Garrett Hardin: Lifeboat Ethics
Hardin begins with metaphors. He points out that while the metaphor of earth as a grand spaceship has a certain popularity (or did 23 years ago) it is a flawed metaphor …show more content…
This is simply unsustainable; our sharing would lead to catastrophe for all of us.
This is the consequence that Hardin believes would follow from following the sharing ethic inherent in the "spaceship earth" metaphor. And he sees it as an example of a more general phenomenon that he labels "The Tragedy of the Commons." A commons is a public resource, open for all to share. The air is such a resource at present. To a lesser extent, water is as well, though the examle would have to be sharply qualified. The model Hardin offers is a public grazing space. If the space is a comons, there is a real danger that not everyone will use the resource with restraint and consideration for others. Adn, Hardin claims, "it takes only one less than everyone to ruin a system of voluntary restraint."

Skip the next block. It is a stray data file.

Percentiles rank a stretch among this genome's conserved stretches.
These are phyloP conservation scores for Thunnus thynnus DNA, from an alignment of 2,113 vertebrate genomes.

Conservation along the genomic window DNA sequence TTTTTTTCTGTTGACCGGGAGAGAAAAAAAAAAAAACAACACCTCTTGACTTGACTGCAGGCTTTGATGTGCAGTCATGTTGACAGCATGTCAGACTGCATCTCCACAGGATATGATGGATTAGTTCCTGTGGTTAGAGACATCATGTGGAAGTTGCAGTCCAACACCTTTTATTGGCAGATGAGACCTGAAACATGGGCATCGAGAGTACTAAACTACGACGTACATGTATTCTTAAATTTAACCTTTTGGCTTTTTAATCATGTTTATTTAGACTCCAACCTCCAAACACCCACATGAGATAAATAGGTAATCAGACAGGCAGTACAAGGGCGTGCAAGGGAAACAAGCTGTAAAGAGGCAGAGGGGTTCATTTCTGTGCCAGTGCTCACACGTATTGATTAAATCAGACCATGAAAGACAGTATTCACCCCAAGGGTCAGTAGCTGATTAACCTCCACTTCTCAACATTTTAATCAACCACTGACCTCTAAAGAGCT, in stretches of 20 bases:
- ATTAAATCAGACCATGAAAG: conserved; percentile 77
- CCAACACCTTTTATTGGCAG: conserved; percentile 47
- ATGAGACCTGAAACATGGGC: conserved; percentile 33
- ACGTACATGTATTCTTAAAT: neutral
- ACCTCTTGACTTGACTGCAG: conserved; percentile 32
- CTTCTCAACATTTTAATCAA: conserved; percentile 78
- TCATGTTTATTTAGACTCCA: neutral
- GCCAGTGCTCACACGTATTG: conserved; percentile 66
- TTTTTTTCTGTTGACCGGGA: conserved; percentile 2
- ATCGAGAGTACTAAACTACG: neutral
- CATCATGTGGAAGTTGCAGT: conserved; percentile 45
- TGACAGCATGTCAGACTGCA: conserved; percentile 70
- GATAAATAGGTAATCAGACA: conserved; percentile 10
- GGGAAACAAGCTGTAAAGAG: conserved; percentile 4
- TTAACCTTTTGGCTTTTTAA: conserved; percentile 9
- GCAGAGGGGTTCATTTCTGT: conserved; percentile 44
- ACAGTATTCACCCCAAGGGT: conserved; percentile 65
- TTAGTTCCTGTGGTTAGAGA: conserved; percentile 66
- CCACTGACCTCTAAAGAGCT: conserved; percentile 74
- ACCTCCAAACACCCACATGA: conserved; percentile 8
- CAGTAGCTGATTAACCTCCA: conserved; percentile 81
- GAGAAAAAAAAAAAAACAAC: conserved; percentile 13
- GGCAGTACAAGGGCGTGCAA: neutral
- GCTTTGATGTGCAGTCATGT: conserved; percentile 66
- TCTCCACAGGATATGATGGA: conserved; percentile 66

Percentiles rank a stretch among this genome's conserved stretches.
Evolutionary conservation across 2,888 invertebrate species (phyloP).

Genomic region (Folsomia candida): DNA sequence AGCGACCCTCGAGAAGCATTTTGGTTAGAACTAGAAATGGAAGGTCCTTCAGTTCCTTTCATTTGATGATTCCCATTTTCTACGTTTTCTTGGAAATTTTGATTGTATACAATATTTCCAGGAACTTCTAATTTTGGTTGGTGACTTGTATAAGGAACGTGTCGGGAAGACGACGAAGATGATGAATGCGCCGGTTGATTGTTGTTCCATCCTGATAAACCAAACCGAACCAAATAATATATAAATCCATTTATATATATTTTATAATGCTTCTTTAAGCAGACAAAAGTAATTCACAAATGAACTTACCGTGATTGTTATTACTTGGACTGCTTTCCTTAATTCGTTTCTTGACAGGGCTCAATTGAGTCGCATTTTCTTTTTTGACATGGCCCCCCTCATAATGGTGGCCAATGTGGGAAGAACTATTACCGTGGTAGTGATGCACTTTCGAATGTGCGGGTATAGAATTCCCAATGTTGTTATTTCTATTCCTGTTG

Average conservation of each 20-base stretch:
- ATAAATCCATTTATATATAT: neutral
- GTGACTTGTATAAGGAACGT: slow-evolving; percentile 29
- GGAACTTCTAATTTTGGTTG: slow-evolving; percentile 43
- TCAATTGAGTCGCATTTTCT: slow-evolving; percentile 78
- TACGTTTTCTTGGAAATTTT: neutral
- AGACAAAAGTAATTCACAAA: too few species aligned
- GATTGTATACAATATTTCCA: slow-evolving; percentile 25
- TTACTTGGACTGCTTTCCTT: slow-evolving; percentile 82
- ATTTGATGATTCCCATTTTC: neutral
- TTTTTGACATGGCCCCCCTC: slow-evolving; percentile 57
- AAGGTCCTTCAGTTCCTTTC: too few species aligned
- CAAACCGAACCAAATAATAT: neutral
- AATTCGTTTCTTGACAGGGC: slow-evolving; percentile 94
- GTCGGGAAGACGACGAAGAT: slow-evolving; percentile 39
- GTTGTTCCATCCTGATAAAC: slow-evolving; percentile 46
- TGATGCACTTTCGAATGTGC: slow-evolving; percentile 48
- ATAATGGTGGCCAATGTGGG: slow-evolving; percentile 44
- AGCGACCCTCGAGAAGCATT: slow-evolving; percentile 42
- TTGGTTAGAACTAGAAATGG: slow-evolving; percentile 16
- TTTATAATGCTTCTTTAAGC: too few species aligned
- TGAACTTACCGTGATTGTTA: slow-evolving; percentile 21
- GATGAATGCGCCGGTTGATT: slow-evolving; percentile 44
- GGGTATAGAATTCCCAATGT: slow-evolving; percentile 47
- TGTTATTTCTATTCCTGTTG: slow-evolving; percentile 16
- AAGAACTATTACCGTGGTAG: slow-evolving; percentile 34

Now this is hardly true -- if most people act decently nonetheless. But when it comes to earthly resources, Hardin believes that there is no hope but for a system of stringent control. In particular, a World Food Bank is a bad idea, he believes. The least of the reasons he gives is that it will probably benefit certain wealthy corporations while raising prices for the rest of us. Still, if the scheme were effective, we might consider this cost worthwhile. The problem is that the World Food Bank would be a commons in disguise. It would do nothing to force poor countries to curb their populations. In the long run, it will result in catastrophe.
Another alternative to food aid is